It has long been known that movements of the head produce compensatory deviations of the eyes designed to preserve the orientationthe visual fields and to maintain visual fixation. Clinical and experimental investigations have revealed that these deviations depend on a complex series of reflexes, some of which are still imperfectly understood. It is with the analysis of these that this paper is concerned. Before these deviations are considered, however, it is necessary to orient the reader by a general discussion of ocular movements.
The movements of the eyes are controlled by several neural mechmechasmnisms the cerebral cortex and neuraxis. These mechanisms send impulses to the nuclei of the third, fourthixth nerves, which in turn innervate the extraocularn the terminology of Meyer, there is a simple segmental apparatus, the third, fourth and sixth nerves and their association tracts, on which certain suprasegmental structures exert a cont-olling influence. The latter include the oculogyricthe frontal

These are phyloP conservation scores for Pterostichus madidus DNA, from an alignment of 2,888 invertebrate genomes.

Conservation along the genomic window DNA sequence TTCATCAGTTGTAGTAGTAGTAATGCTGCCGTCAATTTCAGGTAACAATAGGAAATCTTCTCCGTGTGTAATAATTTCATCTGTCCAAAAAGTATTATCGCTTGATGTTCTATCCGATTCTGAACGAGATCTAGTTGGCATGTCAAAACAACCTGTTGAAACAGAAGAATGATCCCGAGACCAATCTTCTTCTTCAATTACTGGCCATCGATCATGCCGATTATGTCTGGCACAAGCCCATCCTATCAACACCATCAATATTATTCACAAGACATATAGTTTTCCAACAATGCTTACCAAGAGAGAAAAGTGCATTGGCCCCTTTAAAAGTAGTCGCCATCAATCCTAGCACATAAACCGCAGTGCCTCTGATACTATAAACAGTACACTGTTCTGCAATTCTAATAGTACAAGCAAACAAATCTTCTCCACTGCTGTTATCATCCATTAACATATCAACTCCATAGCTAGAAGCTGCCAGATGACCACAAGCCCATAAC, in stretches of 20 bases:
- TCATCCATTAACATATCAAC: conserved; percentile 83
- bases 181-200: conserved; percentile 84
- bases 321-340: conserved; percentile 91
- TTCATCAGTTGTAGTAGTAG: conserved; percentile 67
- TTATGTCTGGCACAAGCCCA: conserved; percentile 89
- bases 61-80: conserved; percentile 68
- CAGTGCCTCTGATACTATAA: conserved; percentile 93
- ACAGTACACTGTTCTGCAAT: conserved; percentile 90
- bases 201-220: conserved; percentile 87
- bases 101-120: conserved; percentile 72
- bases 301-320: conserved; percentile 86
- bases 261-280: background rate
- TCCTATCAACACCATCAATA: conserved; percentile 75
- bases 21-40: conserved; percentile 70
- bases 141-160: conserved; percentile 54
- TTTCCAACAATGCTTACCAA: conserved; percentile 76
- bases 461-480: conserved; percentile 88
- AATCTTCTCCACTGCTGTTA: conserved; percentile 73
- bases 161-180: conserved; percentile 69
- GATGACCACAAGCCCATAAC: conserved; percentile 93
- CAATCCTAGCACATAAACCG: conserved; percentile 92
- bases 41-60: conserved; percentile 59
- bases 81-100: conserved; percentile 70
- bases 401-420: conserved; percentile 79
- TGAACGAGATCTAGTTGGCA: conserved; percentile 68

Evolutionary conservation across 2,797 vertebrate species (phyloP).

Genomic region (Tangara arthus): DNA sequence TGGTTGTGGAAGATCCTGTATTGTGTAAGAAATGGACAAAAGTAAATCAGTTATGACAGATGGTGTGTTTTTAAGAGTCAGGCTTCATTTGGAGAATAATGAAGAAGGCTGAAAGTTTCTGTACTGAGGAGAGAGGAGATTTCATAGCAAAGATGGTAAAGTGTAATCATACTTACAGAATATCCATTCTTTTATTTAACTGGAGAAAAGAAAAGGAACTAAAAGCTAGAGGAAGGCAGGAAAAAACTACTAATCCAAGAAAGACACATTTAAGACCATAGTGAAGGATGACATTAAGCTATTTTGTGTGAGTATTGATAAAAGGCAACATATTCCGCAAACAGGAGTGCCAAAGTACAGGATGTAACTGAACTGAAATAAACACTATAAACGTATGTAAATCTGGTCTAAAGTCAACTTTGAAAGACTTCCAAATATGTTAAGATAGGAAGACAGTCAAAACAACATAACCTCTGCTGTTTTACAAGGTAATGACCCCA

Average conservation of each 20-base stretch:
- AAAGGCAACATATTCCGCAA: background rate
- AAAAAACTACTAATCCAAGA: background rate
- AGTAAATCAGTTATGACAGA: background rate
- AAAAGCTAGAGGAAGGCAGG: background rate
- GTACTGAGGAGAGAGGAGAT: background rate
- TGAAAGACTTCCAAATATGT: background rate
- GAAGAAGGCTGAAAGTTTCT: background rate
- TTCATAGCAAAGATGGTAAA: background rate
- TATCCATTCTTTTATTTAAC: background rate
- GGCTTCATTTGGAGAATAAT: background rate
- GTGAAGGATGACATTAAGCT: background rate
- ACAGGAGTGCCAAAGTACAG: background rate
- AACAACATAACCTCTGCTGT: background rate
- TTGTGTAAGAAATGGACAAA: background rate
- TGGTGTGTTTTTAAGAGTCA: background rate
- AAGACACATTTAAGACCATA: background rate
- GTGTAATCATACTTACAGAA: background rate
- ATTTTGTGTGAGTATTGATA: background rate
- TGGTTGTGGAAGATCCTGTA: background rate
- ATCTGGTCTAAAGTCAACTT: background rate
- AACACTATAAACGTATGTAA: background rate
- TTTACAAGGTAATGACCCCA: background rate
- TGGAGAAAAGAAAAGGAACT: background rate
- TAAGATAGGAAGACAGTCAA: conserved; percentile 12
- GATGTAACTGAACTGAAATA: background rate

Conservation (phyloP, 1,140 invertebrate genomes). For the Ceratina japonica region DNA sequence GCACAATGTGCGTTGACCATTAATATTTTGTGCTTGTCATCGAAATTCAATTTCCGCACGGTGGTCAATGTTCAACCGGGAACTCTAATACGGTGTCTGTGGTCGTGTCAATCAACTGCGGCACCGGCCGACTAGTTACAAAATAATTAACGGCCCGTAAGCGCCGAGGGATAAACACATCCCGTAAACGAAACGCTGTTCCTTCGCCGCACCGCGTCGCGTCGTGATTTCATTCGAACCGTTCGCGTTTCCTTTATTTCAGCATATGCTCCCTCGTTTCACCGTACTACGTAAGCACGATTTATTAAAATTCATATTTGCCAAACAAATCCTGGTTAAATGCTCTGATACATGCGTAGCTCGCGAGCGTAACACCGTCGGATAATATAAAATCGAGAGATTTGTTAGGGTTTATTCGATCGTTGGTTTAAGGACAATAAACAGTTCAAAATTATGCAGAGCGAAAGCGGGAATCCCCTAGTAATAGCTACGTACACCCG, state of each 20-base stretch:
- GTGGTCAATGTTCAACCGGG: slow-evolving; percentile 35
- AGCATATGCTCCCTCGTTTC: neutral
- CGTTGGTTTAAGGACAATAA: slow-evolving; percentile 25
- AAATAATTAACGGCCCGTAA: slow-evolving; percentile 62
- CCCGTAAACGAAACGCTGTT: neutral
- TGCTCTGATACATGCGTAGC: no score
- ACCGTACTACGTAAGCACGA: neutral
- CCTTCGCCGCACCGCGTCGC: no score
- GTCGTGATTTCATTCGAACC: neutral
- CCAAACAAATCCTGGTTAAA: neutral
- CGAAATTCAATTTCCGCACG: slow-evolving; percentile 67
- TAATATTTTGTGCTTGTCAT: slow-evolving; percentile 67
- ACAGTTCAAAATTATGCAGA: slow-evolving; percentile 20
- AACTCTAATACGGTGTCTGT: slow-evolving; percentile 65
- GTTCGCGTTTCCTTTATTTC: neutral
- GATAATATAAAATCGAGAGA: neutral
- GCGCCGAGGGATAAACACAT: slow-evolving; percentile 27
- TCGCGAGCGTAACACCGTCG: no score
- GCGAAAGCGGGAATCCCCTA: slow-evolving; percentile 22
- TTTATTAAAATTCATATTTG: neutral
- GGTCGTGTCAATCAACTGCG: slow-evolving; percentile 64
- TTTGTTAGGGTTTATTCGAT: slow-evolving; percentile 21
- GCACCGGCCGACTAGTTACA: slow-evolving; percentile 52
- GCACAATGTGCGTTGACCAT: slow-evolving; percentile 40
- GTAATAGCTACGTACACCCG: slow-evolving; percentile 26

FORD FR, WALSH FB. TONIC DEVIATIONS OF EYES PRODUCED BY MOVEMENTS OF HEAD: WITH SPECIAL REFERENCE TO OTOLITH REFLEXES; CLINICAL OBSERVATIONS. Arch Ophthalmol. 1940;23(6):1274–1284. doi:10.1001/archopht.1940.00860131434016
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